Wednesday, February 29, 2012

Ken Russell: Gothic/Lair of the White Worm



As this retrospective comes to an end, I thought it appropriate to review these two low-budget horror efforts by Ken Russell together (I understand that this may seem like an arbitrary stopping-off point, but this is the conclusion I feel the retrospective has led itself to). Both Gothic and Lair of the White Worm are two very different types of horror films – the former is cerebral and fantastical like the best of Russell’s work while the latter is lazy b-level filmmaking that is not reminiscent of Russell at all – that Russell ended up making because he needed money. Russell, coming fresh off an unsuccessful two-film run in America (read about those here and here), came back from his American sojourn looking to get back to small, non-studio films. However, what he really was looking to do was bankroll some more films with low budget horror flicks that he thought he could get to make him some money. The result wasn’t anything that catapulted Russell back into the forefront of experimental cinema (although he did experiment a lot with home video stuff), and, sadly, kind of ended his career more as “that guy from Big Brother” than one of the most amazing auteurs of the 70s. 




Gothic is a return to form for Russell as his outrĂ© tendencies lend themselves better to the anything-goes world of horror. Like all of all Russell’s films, Gothic is obsessed with the creation of art and the detours – often aided by hallucinogens – it takes into the realm of the psycho-sexual. Uncle Ken places us inside the minds of two very famous literary figures as they are challenged to cook up a scary story. Gabriel Byrne is Lord Byron, the host of the party; Julian Sands is Percy Bysshe Shelley; and Natasha Richardson, daughter of Vanessa Redgrave of Russell’s The Devil's, plays Mary Shelley. Certain images get us to think about how Shelley was able to create the story of Dr. Frankenstein and his obsession with making the inanimate animate. There is some of the roughest imagery that Russell has used in any film with the visualization of Shelley’s birth that resulted in the infant dying, said infant in a crib with its own skeleton, and again said baby dead and floating in the water – the film’s final, haunting image.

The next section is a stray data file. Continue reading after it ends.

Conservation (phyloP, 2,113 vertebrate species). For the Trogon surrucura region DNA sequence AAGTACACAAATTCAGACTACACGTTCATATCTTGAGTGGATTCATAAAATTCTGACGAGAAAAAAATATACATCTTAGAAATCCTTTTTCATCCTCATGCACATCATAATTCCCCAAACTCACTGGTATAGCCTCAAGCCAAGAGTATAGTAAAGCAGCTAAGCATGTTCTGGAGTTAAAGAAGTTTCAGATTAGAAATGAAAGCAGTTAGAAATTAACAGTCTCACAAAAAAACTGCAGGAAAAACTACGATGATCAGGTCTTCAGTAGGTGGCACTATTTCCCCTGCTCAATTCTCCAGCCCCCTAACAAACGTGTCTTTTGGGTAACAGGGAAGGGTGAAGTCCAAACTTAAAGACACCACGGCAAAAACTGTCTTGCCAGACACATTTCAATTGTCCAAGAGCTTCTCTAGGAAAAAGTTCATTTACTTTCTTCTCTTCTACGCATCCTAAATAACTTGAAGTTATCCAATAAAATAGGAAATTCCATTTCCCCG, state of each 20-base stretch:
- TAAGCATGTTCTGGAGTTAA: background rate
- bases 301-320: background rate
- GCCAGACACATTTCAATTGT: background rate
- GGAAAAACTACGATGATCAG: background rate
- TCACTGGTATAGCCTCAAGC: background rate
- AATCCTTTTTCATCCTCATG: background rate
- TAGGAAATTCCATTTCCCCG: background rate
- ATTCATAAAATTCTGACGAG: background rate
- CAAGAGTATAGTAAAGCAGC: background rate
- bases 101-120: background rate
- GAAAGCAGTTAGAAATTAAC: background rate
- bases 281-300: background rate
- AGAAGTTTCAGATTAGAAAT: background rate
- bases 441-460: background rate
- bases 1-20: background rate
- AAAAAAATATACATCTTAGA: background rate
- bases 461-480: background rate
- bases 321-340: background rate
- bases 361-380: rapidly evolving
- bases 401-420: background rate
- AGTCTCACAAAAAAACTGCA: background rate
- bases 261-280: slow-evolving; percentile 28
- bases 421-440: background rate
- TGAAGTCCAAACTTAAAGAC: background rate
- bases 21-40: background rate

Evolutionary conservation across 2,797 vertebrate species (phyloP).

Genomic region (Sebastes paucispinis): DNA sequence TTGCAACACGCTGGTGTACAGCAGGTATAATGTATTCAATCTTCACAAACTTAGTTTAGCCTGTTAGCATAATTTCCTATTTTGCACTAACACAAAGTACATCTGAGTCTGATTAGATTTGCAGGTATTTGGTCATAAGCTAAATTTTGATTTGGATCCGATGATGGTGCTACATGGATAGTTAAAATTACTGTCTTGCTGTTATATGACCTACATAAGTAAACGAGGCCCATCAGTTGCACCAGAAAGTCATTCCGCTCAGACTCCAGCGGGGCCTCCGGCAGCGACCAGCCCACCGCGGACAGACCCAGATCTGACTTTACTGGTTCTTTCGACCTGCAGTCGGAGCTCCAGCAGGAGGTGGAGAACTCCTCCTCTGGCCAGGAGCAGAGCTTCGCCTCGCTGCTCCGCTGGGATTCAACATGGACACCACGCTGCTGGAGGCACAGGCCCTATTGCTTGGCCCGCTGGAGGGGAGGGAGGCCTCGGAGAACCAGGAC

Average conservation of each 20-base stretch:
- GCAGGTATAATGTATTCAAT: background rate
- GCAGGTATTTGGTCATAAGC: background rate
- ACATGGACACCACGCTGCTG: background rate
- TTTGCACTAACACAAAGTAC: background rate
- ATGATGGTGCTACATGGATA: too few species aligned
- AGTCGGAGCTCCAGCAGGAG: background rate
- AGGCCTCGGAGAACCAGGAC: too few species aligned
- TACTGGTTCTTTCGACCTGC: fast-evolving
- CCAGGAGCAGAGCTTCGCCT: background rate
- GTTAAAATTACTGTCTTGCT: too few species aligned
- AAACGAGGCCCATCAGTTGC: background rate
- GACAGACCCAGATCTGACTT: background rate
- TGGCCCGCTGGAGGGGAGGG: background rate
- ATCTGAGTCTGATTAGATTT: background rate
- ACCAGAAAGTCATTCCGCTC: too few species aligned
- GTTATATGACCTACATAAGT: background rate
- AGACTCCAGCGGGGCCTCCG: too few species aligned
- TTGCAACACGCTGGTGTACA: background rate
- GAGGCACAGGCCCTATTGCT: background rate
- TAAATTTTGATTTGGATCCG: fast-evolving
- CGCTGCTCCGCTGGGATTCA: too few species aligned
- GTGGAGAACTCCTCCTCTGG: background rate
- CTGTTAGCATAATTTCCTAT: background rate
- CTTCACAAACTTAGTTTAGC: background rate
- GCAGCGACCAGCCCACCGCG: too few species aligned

Not unlike he did with his versions of Mahler and Liszt, Russell treats Shelly and Byron like rock stars with groupies and all. Byrne is the standout here as Byron. He plays it with just the right amount of madness, glee, and camp that he turns his estate – and the evil party he throws with his literary friends – into a wild haunted house filtered through the lens of Russell. This genre and setting, on paper, lends itself well to Russell’s tendencies, and he delivers with a few “wow” moments (and he’s created a lot of these). Some of these “wow” moments include: Timothy Spall (who runs around the entire film as a drugged up lunatic…it’s a great performance and one of the inspirations for Shelley’s novel) as mad doctor looking at a woman’s breasts and as the camera pans down, the nipples turn into eyes; Spall trying to make love to some kind of an automaton thing (I think) that is wearing a mask that looks like it belongs in the Eyes Wide Shut orgy scene; Henry Fuseli’s “The Nightmare,” the famous oil painting, is referenced (and got the poster for the movie banned in the UK) and provides the inspiration for one of the film’s best illusory moments involving Mary Shelley; and the aforementioned scene with infant in its crib with its own skeleton sleeping next to it.